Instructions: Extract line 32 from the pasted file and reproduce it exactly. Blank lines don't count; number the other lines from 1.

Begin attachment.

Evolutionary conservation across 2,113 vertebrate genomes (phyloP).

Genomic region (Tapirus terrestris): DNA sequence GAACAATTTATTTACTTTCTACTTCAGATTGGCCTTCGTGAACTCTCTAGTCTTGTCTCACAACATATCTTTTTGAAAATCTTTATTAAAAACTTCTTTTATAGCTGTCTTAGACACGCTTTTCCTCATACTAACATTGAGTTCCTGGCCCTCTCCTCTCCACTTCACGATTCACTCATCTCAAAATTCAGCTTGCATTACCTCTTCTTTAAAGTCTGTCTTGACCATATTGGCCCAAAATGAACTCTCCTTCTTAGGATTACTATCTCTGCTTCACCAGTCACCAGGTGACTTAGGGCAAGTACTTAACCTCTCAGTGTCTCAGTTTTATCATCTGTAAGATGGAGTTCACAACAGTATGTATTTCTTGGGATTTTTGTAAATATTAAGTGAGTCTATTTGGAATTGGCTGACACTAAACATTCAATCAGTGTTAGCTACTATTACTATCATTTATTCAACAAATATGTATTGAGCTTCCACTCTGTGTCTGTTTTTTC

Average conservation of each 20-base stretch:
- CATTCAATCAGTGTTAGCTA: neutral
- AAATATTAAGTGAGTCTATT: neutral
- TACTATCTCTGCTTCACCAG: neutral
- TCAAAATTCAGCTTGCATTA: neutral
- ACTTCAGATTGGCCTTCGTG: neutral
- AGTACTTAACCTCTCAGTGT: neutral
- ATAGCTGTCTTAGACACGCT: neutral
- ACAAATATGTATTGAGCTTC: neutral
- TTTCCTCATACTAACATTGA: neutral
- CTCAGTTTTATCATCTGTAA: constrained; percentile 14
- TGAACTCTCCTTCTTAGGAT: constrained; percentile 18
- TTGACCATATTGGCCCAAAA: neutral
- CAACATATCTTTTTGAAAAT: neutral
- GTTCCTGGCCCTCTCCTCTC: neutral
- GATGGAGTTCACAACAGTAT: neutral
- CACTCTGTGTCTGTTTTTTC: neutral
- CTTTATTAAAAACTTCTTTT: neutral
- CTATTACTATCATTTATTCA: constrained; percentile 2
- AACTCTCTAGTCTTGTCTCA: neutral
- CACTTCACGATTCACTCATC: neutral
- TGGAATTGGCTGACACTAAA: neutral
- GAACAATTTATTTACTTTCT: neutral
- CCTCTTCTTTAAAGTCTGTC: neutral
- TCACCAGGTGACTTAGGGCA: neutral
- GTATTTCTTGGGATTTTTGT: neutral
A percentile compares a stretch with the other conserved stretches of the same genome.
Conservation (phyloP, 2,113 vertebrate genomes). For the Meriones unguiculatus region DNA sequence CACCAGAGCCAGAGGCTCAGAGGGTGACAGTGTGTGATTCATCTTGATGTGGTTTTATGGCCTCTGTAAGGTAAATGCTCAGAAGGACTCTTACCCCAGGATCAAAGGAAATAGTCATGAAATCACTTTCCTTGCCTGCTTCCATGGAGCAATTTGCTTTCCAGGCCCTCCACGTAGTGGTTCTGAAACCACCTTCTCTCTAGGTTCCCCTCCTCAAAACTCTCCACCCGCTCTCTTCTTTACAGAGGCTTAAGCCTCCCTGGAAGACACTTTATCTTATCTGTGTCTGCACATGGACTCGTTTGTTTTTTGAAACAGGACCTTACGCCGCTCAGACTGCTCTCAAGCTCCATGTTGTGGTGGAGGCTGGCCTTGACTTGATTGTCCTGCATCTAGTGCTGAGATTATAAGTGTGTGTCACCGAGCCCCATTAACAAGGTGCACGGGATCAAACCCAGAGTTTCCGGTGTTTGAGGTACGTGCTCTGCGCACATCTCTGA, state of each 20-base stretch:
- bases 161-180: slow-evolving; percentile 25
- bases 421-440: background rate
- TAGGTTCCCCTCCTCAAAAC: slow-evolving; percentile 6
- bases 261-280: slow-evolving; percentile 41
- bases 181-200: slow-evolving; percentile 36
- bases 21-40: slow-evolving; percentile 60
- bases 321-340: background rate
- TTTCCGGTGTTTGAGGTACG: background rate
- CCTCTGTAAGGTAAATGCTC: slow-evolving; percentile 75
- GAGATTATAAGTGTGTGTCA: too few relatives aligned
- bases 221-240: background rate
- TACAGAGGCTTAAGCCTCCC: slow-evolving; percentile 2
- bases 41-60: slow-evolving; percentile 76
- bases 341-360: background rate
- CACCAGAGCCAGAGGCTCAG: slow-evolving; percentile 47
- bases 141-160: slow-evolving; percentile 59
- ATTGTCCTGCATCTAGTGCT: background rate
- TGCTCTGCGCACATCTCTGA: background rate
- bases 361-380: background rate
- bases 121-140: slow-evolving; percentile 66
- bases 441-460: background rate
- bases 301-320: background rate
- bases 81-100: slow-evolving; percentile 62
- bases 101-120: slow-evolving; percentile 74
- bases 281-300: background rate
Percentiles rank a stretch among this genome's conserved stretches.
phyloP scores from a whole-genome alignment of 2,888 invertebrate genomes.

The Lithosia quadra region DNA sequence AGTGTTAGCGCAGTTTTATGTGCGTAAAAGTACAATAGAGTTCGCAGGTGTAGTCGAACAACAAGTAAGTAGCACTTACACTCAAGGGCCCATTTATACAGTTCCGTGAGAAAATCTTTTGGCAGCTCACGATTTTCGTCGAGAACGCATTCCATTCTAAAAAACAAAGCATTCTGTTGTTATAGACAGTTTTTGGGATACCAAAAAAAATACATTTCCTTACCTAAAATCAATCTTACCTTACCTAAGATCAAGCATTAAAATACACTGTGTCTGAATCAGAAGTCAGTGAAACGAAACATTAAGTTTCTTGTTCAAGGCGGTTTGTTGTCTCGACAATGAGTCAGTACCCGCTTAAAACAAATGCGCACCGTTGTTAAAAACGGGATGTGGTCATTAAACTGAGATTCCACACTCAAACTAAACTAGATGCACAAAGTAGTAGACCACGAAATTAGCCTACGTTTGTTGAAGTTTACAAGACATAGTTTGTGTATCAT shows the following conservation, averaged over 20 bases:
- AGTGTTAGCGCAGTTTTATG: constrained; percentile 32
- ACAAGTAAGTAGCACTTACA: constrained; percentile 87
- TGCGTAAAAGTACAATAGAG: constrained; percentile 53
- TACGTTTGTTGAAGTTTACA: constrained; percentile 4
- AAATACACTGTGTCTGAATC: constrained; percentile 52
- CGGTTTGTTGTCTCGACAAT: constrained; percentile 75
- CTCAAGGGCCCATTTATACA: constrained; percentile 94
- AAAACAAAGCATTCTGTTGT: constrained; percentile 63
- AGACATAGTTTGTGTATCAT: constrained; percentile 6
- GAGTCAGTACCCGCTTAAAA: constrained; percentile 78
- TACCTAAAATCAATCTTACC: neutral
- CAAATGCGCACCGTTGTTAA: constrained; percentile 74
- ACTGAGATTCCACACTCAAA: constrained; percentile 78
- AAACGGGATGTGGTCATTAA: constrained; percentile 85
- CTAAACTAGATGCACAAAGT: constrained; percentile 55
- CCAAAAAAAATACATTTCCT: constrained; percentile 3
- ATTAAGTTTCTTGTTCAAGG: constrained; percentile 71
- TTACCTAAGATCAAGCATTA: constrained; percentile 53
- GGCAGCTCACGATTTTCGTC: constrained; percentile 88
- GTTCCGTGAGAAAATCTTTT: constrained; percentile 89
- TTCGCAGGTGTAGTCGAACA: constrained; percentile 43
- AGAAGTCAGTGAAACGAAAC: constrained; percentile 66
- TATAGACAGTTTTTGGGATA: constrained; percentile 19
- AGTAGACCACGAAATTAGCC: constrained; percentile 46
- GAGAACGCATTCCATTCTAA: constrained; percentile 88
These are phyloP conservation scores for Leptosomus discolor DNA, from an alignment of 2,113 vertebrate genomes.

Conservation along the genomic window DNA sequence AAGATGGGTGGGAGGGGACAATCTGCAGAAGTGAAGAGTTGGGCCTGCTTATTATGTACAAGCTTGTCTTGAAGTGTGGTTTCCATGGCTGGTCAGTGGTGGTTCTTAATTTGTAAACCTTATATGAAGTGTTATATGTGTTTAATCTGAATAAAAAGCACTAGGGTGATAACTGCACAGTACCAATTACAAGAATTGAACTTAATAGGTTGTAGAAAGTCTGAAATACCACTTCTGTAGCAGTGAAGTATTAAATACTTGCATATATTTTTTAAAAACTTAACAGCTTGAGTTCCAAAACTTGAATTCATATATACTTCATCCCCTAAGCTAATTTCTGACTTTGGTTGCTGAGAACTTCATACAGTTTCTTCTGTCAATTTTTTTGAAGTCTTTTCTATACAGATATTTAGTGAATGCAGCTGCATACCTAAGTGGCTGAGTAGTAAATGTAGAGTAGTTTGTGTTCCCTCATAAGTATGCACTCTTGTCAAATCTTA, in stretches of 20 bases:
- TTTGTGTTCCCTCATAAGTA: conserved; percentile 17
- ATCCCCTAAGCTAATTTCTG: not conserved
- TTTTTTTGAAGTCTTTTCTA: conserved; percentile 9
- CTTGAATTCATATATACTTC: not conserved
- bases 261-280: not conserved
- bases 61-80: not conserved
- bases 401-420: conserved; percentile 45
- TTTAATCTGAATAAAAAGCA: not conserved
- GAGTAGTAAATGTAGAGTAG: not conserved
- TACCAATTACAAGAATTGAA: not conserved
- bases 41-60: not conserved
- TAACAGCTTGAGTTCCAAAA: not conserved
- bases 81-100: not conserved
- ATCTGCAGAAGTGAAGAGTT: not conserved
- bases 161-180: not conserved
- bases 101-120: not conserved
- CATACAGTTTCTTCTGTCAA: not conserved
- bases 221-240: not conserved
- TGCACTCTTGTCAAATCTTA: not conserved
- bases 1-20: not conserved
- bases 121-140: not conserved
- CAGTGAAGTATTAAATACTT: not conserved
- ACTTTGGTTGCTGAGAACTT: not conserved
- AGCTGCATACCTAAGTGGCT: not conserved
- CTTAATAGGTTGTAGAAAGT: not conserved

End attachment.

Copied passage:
- bases 421-440: background rate